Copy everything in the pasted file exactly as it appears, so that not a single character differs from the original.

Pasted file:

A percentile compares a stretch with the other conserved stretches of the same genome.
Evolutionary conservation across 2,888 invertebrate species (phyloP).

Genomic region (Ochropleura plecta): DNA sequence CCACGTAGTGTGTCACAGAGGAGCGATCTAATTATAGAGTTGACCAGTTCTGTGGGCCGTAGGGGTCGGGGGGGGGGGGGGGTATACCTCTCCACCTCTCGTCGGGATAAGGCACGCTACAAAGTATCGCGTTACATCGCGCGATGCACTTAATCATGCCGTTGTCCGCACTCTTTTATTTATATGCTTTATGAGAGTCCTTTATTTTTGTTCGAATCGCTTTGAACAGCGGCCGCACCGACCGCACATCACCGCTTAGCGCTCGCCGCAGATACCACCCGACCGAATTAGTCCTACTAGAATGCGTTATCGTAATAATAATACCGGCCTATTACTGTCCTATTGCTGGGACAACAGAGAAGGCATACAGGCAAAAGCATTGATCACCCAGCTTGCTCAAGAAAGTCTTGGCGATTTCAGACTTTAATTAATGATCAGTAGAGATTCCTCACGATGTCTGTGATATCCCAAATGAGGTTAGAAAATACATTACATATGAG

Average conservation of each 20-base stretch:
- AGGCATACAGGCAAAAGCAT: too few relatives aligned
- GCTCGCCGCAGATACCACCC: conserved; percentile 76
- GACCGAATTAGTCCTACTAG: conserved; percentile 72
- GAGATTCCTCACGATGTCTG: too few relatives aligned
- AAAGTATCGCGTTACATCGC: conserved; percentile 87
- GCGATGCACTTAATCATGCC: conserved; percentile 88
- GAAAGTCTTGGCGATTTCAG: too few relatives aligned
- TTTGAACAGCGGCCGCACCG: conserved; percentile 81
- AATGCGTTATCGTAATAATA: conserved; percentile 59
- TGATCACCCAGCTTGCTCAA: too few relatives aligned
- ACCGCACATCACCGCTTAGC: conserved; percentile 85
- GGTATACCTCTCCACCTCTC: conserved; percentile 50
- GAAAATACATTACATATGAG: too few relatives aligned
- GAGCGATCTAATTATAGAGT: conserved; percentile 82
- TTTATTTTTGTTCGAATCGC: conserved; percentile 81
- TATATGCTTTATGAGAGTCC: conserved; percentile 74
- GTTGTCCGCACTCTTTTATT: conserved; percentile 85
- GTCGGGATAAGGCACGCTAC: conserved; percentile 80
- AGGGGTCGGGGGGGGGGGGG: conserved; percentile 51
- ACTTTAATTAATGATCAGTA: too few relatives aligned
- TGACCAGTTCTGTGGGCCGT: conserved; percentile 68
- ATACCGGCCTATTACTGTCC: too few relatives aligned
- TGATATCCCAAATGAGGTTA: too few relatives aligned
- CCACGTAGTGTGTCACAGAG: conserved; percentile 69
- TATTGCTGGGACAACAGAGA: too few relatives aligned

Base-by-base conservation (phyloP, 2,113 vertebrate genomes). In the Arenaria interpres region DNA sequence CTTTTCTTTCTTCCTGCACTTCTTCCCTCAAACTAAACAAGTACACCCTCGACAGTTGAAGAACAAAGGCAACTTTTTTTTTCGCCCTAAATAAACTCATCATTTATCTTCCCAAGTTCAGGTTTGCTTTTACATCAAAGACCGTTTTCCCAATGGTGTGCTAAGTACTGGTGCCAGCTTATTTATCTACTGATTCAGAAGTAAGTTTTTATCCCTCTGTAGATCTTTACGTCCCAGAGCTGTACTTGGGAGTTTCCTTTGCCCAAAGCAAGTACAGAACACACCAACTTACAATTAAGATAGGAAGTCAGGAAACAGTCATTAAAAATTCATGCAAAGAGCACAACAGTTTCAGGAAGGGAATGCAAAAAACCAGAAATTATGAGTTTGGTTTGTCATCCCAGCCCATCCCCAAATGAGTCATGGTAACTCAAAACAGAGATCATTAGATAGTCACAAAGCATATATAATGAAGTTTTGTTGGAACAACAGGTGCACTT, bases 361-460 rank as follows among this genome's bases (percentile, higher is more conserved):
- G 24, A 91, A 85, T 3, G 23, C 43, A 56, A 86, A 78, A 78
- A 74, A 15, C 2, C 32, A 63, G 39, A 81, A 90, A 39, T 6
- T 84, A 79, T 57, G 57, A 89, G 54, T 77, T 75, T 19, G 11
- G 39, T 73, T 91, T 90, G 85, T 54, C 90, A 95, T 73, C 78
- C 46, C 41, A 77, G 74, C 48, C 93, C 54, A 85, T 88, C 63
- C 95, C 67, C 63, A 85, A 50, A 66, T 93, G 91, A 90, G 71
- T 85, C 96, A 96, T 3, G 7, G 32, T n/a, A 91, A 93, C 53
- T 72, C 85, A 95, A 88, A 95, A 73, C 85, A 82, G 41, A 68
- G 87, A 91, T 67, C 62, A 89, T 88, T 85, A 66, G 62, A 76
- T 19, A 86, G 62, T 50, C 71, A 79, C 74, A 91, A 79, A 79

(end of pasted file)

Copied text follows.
A percentile compares a stretch with the other conserved stretches of the same genome.
Evolutionary conservation across 2,888 invertebrate species (phyloP).

Genomic region (Ochropleura plecta): DNA sequence CCACGTAGTGTGTCACAGAGGAGCGATCTAATTATAGAGTTGACCAGTTCTGTGGGCCGTAGGGGTCGGGGGGGGGGGGGGGTATACCTCTCCACCTCTCGTCGGGATAAGGCACGCTACAAAGTATCGCGTTACATCGCGCGATGCACTTAATCATGCCGTTGTCCGCACTCTTTTATTTATATGCTTTATGAGAGTCCTTTATTTTTGTTCGAATCGCTTTGAACAGCGGCCGCACCGACCGCACATCACCGCTTAGCGCTCGCCGCAGATACCACCCGACCGAATTAGTCCTACTAGAATGCGTTATCGTAATAATAATACCGGCCTATTACTGTCCTATTGCTGGGACAACAGAGAAGGCATACAGGCAAAAGCATTGATCACCCAGCTTGCTCAAGAAAGTCTTGGCGATTTCAGACTTTAATTAATGATCAGTAGAGATTCCTCACGATGTCTGTGATATCCCAAATGAGGTTAGAAAATACATTACATATGAG

Average conservation of each 20-base stretch:
- AGGCATACAGGCAAAAGCAT: too few relatives aligned
- GCTCGCCGCAGATACCACCC: conserved; percentile 76
- GACCGAATTAGTCCTACTAG: conserved; percentile 72
- GAGATTCCTCACGATGTCTG: too few relatives aligned
- AAAGTATCGCGTTACATCGC: conserved; percentile 87
- GCGATGCACTTAATCATGCC: conserved; percentile 88
- GAAAGTCTTGGCGATTTCAG: too few relatives aligned
- TTTGAACAGCGGCCGCACCG: conserved; percentile 81
- AATGCGTTATCGTAATAATA: conserved; percentile 59
- TGATCACCCAGCTTGCTCAA: too few relatives aligned
- ACCGCACATCACCGCTTAGC: conserved; percentile 85
- GGTATACCTCTCCACCTCTC: conserved; percentile 50
- GAAAATACATTACATATGAG: too few relatives aligned
- GAGCGATCTAATTATAGAGT: conserved; percentile 82
- TTTATTTTTGTTCGAATCGC: conserved; percentile 81
- TATATGCTTTATGAGAGTCC: conserved; percentile 74
- GTTGTCCGCACTCTTTTATT: conserved; percentile 85
- GTCGGGATAAGGCACGCTAC: conserved; percentile 80
- AGGGGTCGGGGGGGGGGGGG: conserved; percentile 51
- ACTTTAATTAATGATCAGTA: too few relatives aligned
- TGACCAGTTCTGTGGGCCGT: conserved; percentile 68
- ATACCGGCCTATTACTGTCC: too few relatives aligned
- TGATATCCCAAATGAGGTTA: too few relatives aligned
- CCACGTAGTGTGTCACAGAG: conserved; percentile 69
- TATTGCTGGGACAACAGAGA: too few relatives aligned

Base-by-base conservation (phyloP, 2,113 vertebrate genomes). In the Arenaria interpres region DNA sequence CTTTTCTTTCTTCCTGCACTTCTTCCCTCAAACTAAACAAGTACACCCTCGACAGTTGAAGAACAAAGGCAACTTTTTTTTTCGCCCTAAATAAACTCATCATTTATCTTCCCAAGTTCAGGTTTGCTTTTACATCAAAGACCGTTTTCCCAATGGTGTGCTAAGTACTGGTGCCAGCTTATTTATCTACTGATTCAGAAGTAAGTTTTTATCCCTCTGTAGATCTTTACGTCCCAGAGCTGTACTTGGGAGTTTCCTTTGCCCAAAGCAAGTACAGAACACACCAACTTACAATTAAGATAGGAAGTCAGGAAACAGTCATTAAAAATTCATGCAAAGAGCACAACAGTTTCAGGAAGGGAATGCAAAAAACCAGAAATTATGAGTTTGGTTTGTCATCCCAGCCCATCCCCAAATGAGTCATGGTAACTCAAAACAGAGATCATTAGATAGTCACAAAGCATATATAATGAAGTTTTGTTGGAACAACAGGTGCACTT, bases 361-460 rank as follows among this genome's bases (percentile, higher is more conserved):
- G 24, A 91, A 85, T 3, G 23, C 43, A 56, A 86, A 78, A 78
- A 74, A 15, C 2, C 32, A 63, G 39, A 81, A 90, A 39, T 6
- T 84, A 79, T 57, G 57, A 89, G 54, T 77, T 75, T 19, G 11
- G 39, T 73, T 91, T 90, G 85, T 54, C 90, A 95, T 73, C 78
- C 46, C 41, A 77, G 74, C 48, C 93, C 54, A 85, T 88, C 63
- C 95, C 67, C 63, A 85, A 50, A 66, T 93, G 91, A 90, G 71
- T 85, C 96, A 96, T 3, G 7, G 32, T n/a, A 91, A 93, C 53
- T 72, C 85, A 95, A 88, A 95, A 73, C 85, A 82, G 41, A 68
- G 87, A 91, T 67, C 62, A 89, T 88, T 85, A 66, G 62, A 76
- T 19, A 86, G 62, T 50, C 71, A 79, C 74, A 91, A 79, A 79